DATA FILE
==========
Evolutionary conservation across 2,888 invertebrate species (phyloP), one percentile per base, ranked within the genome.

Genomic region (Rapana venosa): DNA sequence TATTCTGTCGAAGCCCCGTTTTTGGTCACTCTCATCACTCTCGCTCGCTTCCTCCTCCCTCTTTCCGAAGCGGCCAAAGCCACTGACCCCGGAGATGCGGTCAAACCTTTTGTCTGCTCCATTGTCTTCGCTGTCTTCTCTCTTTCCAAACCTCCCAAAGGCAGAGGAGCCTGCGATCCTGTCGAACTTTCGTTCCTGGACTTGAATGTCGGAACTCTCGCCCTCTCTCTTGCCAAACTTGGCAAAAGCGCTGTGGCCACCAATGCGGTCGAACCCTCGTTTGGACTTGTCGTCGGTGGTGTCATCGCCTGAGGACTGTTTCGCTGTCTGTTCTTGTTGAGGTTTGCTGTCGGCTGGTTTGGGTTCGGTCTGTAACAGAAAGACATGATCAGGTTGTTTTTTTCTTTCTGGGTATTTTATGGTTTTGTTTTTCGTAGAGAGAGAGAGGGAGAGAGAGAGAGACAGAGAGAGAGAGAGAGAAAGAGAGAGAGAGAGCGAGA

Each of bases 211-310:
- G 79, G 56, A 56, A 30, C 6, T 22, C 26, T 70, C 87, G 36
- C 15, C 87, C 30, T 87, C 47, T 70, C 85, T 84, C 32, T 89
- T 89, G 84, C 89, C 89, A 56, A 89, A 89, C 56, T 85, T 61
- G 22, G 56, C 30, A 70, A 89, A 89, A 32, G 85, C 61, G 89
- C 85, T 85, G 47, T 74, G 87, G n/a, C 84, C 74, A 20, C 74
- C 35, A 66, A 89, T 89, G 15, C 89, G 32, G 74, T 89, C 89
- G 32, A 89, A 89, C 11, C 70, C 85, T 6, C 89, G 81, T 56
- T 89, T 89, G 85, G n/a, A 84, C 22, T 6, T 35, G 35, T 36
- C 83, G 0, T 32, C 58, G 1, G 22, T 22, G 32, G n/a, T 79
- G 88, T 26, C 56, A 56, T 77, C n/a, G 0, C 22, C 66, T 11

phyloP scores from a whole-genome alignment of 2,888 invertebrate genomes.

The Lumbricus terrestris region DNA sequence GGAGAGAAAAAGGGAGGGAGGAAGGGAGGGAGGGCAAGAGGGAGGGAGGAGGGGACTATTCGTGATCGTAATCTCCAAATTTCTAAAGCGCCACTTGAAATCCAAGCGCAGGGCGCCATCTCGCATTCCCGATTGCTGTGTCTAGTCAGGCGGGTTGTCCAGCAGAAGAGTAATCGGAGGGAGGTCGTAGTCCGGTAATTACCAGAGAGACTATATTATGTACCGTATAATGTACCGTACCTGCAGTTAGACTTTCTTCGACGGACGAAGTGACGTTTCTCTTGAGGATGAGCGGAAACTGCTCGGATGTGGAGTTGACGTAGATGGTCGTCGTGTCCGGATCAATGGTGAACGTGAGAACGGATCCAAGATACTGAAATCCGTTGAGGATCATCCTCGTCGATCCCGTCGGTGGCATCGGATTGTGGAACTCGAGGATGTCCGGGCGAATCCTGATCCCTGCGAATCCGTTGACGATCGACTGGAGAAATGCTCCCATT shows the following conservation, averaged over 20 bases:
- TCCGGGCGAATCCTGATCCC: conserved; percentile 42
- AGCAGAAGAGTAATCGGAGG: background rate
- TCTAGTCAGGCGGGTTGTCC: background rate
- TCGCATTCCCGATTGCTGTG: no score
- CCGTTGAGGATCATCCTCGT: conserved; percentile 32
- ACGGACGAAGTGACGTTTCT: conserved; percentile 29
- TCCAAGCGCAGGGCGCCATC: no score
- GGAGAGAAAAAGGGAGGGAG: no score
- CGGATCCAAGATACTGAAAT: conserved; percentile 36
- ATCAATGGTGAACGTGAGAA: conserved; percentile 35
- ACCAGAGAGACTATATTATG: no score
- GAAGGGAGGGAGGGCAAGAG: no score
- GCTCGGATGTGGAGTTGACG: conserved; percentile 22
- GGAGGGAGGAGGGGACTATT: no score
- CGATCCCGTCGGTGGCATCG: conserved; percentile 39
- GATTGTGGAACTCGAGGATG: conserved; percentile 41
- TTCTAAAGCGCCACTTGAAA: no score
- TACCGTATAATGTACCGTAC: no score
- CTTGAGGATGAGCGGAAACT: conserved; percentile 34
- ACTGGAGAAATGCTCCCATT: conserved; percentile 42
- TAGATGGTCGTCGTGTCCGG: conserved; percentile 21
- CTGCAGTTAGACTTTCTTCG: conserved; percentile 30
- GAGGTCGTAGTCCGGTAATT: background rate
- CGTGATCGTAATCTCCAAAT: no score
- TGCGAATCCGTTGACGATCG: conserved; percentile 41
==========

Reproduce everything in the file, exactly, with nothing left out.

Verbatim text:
Evolutionary conservation across 2,888 invertebrate species (phyloP), one percentile per base, ranked within the genome.

Genomic region (Rapana venosa): DNA sequence TATTCTGTCGAAGCCCCGTTTTTGGTCACTCTCATCACTCTCGCTCGCTTCCTCCTCCCTCTTTCCGAAGCGGCCAAAGCCACTGACCCCGGAGATGCGGTCAAACCTTTTGTCTGCTCCATTGTCTTCGCTGTCTTCTCTCTTTCCAAACCTCCCAAAGGCAGAGGAGCCTGCGATCCTGTCGAACTTTCGTTCCTGGACTTGAATGTCGGAACTCTCGCCCTCTCTCTTGCCAAACTTGGCAAAAGCGCTGTGGCCACCAATGCGGTCGAACCCTCGTTTGGACTTGTCGTCGGTGGTGTCATCGCCTGAGGACTGTTTCGCTGTCTGTTCTTGTTGAGGTTTGCTGTCGGCTGGTTTGGGTTCGGTCTGTAACAGAAAGACATGATCAGGTTGTTTTTTTCTTTCTGGGTATTTTATGGTTTTGTTTTTCGTAGAGAGAGAGAGGGAGAGAGAGAGAGACAGAGAGAGAGAGAGAGAAAGAGAGAGAGAGAGCGAGA

Each of bases 211-310:
- G 79, G 56, A 56, A 30, C 6, T 22, C 26, T 70, C 87, G 36
- C 15, C 87, C 30, T 87, C 47, T 70, C 85, T 84, C 32, T 89
- T 89, G 84, C 89, C 89, A 56, A 89, A 89, C 56, T 85, T 61
- G 22, G 56, C 30, A 70, A 89, A 89, A 32, G 85, C 61, G 89
- C 85, T 85, G 47, T 74, G 87, G n/a, C 84, C 74, A 20, C 74
- C 35, A 66, A 89, T 89, G 15, C 89, G 32, G 74, T 89, C 89
- G 32, A 89, A 89, C 11, C 70, C 85, T 6, C 89, G 81, T 56
- T 89, T 89, G 85, G n/a, A 84, C 22, T 6, T 35, G 35, T 36
- C 83, G 0, T 32, C 58, G 1, G 22, T 22, G 32, G n/a, T 79
- G 88, T 26, C 56, A 56, T 77, C n/a, G 0, C 22, C 66, T 11

phyloP scores from a whole-genome alignment of 2,888 invertebrate genomes.

The Lumbricus terrestris region DNA sequence GGAGAGAAAAAGGGAGGGAGGAAGGGAGGGAGGGCAAGAGGGAGGGAGGAGGGGACTATTCGTGATCGTAATCTCCAAATTTCTAAAGCGCCACTTGAAATCCAAGCGCAGGGCGCCATCTCGCATTCCCGATTGCTGTGTCTAGTCAGGCGGGTTGTCCAGCAGAAGAGTAATCGGAGGGAGGTCGTAGTCCGGTAATTACCAGAGAGACTATATTATGTACCGTATAATGTACCGTACCTGCAGTTAGACTTTCTTCGACGGACGAAGTGACGTTTCTCTTGAGGATGAGCGGAAACTGCTCGGATGTGGAGTTGACGTAGATGGTCGTCGTGTCCGGATCAATGGTGAACGTGAGAACGGATCCAAGATACTGAAATCCGTTGAGGATCATCCTCGTCGATCCCGTCGGTGGCATCGGATTGTGGAACTCGAGGATGTCCGGGCGAATCCTGATCCCTGCGAATCCGTTGACGATCGACTGGAGAAATGCTCCCATT shows the following conservation, averaged over 20 bases:
- TCCGGGCGAATCCTGATCCC: conserved; percentile 42
- AGCAGAAGAGTAATCGGAGG: background rate
- TCTAGTCAGGCGGGTTGTCC: background rate
- TCGCATTCCCGATTGCTGTG: no score
- CCGTTGAGGATCATCCTCGT: conserved; percentile 32
- ACGGACGAAGTGACGTTTCT: conserved; percentile 29
- TCCAAGCGCAGGGCGCCATC: no score
- GGAGAGAAAAAGGGAGGGAG: no score
- CGGATCCAAGATACTGAAAT: conserved; percentile 36
- ATCAATGGTGAACGTGAGAA: conserved; percentile 35
- ACCAGAGAGACTATATTATG: no score
- GAAGGGAGGGAGGGCAAGAG: no score
- GCTCGGATGTGGAGTTGACG: conserved; percentile 22
- GGAGGGAGGAGGGGACTATT: no score
- CGATCCCGTCGGTGGCATCG: conserved; percentile 39
- GATTGTGGAACTCGAGGATG: conserved; percentile 41
- TTCTAAAGCGCCACTTGAAA: no score
- TACCGTATAATGTACCGTAC: no score
- CTTGAGGATGAGCGGAAACT: conserved; percentile 34
- ACTGGAGAAATGCTCCCATT: conserved; percentile 42
- TAGATGGTCGTCGTGTCCGG: conserved; percentile 21
- CTGCAGTTAGACTTTCTTCG: conserved; percentile 30
- GAGGTCGTAGTCCGGTAATT: background rate
- CGTGATCGTAATCTCCAAAT: no score
- TGCGAATCCGTTGACGATCG: conserved; percentile 41